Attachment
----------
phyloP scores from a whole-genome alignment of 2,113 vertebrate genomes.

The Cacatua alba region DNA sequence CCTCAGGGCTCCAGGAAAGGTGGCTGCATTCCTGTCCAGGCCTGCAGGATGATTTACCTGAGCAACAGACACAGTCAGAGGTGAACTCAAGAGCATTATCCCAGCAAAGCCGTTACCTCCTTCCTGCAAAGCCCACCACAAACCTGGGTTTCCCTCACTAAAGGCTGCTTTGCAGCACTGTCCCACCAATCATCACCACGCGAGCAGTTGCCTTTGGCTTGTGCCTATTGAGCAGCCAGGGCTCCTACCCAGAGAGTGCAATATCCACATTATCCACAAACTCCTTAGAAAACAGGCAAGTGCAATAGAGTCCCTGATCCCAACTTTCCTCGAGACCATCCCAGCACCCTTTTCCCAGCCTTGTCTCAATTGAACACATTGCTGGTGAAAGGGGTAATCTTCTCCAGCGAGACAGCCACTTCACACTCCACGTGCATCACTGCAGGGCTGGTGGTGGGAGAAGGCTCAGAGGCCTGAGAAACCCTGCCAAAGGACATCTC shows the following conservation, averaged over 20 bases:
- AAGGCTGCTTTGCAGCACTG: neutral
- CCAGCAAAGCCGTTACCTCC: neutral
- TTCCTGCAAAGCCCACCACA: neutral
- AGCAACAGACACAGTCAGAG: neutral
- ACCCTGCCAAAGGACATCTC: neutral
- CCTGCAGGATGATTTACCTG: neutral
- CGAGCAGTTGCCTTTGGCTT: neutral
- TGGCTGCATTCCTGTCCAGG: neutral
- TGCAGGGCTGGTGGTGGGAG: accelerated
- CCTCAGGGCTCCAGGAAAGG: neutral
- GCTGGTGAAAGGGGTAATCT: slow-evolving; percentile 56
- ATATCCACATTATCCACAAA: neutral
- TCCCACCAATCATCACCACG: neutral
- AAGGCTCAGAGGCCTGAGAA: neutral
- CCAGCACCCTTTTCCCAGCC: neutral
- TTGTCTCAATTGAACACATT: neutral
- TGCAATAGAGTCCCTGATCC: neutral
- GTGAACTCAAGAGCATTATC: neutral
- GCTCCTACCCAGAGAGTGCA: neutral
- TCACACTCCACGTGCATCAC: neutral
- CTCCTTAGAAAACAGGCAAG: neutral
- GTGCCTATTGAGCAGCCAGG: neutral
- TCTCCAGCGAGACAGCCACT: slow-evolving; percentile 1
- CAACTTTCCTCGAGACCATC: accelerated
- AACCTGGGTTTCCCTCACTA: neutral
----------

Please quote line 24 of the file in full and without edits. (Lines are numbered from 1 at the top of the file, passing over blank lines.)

- GTGCCTATTGAGCAGCCAGG: neutral